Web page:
Similarly, apologists sometimes attribute comments in the Pauline literature limiting women’s roles in the gentile assemblies Paul founded to his “rabbinic background.” These comments include his statement that, “As in all the churches of the saints, women should be silent in the churches. For they are not permitted to speak, but should be subordinate, as the law also says. If there is anything they desire to know, let them ask their husbands at home. For it is shameful for a woman to speak in church (1 Corinthians 14:33b-35). Paul’s welcoming of women leaders, on the other hand, is cited as a progress away from Judaism. Apologists commonly cite the she’lo asani prayer, in which Jewish men thank God each day for not having made them women, slaves, or boors (a variant reads “gentiles”),  and then contrast it with Paul’s comment, “There is no longer Jew or Greek, there is no longer slave or free, there is no longer male and female; for all of you are one in Christ Jesus” (Galatians 3:28). Missing from such reconstructions is the well-attested evidence of Jewish women as synagogue leaders (archisynagoga) and patrons in Second Temple times. Missing, also, is careful use of rabbinic sources, which are generally prescriptive rather than descriptive. In addition, the she’lo asani prayer is attributed Lit. "teaching," "study," or "learning." A compilation of the commentary and discussions of the amora'im on the Mishnah. When not specified, "Talmud" refers to the Babylonian Talmud.Talmud to Rabbi Meir (j. Menachot 43b:17), who lived 100 years later than Jesus. In another rabbinic text, the (Aramaic) A work containing a collection of tanna'itic beraitot, organized into a series of tractates each of which parallels a tractate of the Mishnah.Tosefta (t. Berakhot 6.23), Rebbi Yehudah explains that men are “obligated in [many ritual] mitzvot” (commandments) while women are not. Finally, in terms of equality before the divine, the rabbinic sages explain, “Whether Jew or gentile, man or woman, male or female slave, the holy spirit rests on them in accordance with their deeds” (Tanna debe Eliyahu 10).

Rather than invent a misogynist Jewish setting against which Jesus and Paul invented feminism, readers would do better to use the New Testament as one primary source, among many, for reconstructing the social and gender roles of women in the first century in Judea, the Galilee, and the Diaspora.

Bibliography

Brooten, Bernadette. Women Leaders in the Ancient Synagogue. Chico, CA: Scholars Press, 1982.

Ehrensperger, Kathy and Shayna Sheinfield, eds. Gender and Second Temple Judaism. Lanham, MD: Fortress Academic, 2020.

Ilan, Tal.  “Gender.” In The Jewish Annotated New Testament, 2nd edition, edited by Amy-Jill Levine and Marc Z. Brettler, 611-614.  New York: Oxford University Press, 2017.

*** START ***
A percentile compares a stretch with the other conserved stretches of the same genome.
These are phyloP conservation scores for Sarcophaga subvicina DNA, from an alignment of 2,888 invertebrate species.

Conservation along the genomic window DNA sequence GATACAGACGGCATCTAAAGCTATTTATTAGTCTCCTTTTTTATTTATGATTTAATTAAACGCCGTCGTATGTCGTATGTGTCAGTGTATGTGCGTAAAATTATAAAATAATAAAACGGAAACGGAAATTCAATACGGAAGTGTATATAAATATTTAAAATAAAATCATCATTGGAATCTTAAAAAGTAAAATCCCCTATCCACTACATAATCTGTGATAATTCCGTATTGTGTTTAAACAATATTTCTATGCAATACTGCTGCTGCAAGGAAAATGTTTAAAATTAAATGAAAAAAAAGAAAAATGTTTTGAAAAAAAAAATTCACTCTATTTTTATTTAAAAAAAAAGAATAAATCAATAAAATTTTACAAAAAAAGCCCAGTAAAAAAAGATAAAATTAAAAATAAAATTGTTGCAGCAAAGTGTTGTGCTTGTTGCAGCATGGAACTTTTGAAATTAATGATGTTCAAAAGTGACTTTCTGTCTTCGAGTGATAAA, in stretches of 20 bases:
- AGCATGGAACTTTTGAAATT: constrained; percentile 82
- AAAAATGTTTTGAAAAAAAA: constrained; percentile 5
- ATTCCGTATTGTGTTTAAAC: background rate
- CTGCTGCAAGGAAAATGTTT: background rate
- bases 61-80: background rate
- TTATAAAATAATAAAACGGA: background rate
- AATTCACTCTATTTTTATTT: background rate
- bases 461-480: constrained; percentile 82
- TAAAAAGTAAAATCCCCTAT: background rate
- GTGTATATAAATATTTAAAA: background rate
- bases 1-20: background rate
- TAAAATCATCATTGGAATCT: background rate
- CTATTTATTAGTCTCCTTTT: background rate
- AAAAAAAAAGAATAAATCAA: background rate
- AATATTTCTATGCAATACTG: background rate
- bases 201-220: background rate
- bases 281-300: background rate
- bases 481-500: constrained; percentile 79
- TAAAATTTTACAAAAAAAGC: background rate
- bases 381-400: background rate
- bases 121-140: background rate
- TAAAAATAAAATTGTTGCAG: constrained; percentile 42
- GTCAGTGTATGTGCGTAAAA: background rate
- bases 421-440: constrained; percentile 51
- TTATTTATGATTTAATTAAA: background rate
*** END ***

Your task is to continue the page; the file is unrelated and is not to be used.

Ilan, Tal.  Integrating Women into Second Temple History. Tübingen: J.C.B. Mohr (Paul Siebeck), 1999.

Ilan, Tal.  Jewish Women in Greco-Roman Palestine. Peabody, MA: Hendrikson, 1996.

Klawans, Jonathan. “Law.” In The Jewish Annotated New Testament. 2nd edition, edited by Amy-Jill Levine and Marc Z. Brettler, 655-657. New York: Oxford University Press, 2017

Kraemer, Ross Shepard. “Jewish Family Life.” In The Jewish Annotated New Testament. 2nd edition, edited by Amy-Jill Levine and Marc Z. Brettler, 537-539. New York: Oxford University Press, 2017.

Kraemer, Ross Shepard and Mary Rose D’Angelo, eds. Women and Christian Origins. New York: Oxford University Press, 1999.

Levine, Amy-Jill. The Misunderstood Jew: The Church and the Scandal of the Jewish Jesus. San Francisco: HarperSanFrancisco, 2006.

Levine, Amy-Jill. “The Word Becomes Flesh: Jesus, Gender, and Sexuality.” In Jesus Two Thousand Years Later, edited by J. H. Charlesworth and W. P. Weaver, 62-83. Faith and Scholarship Colloquies. Harrisburg, PA: Trinity Press International, 2000. Reprinted in The Historical Jesus in Recent Research, edited by J. D. G. Dunn and S. McKnight. Sources for Biblical and Theological Study 10. Winona Lake, IN: Eisenbrauns, 2005.

Levine, Amy-Jill et al. “The Disease of Post-Colonial New Testament Studies and the Hermeneutics of Healing.” Roundtable and Response.  Journal of Feminist Studies in Religion 20, no. 1 (Spring, 2004): 91-132, 149-151.

Meyers, Carol et al., eds. Women in Scripture: A Dictionary of Named and Unnamed Women in the Hebrew Bible, The Apocryphal/Deuterocanonical Books, and the New Testament. Boston: Houghton Mifflin, 2000.

Satlow, Michael. “Marriage and Divorce.” In The Jewish Annotated New Testament, 2nd edition, edited by Amy-Jill Levine and Marc Z. Brettler, 608-611. New York: Oxford University Press, 2017.

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Levine, Amy-Jill. "Jewish Women in the New Testament." Jewish Women: A Comprehensive Historical Encyclopedia. 23 June 2021. Jewish Women's Archive. (Viewed on September 28, 2021) <https://jwa.org/encyclopedia/article/jewish-women-in-the-new-testament>.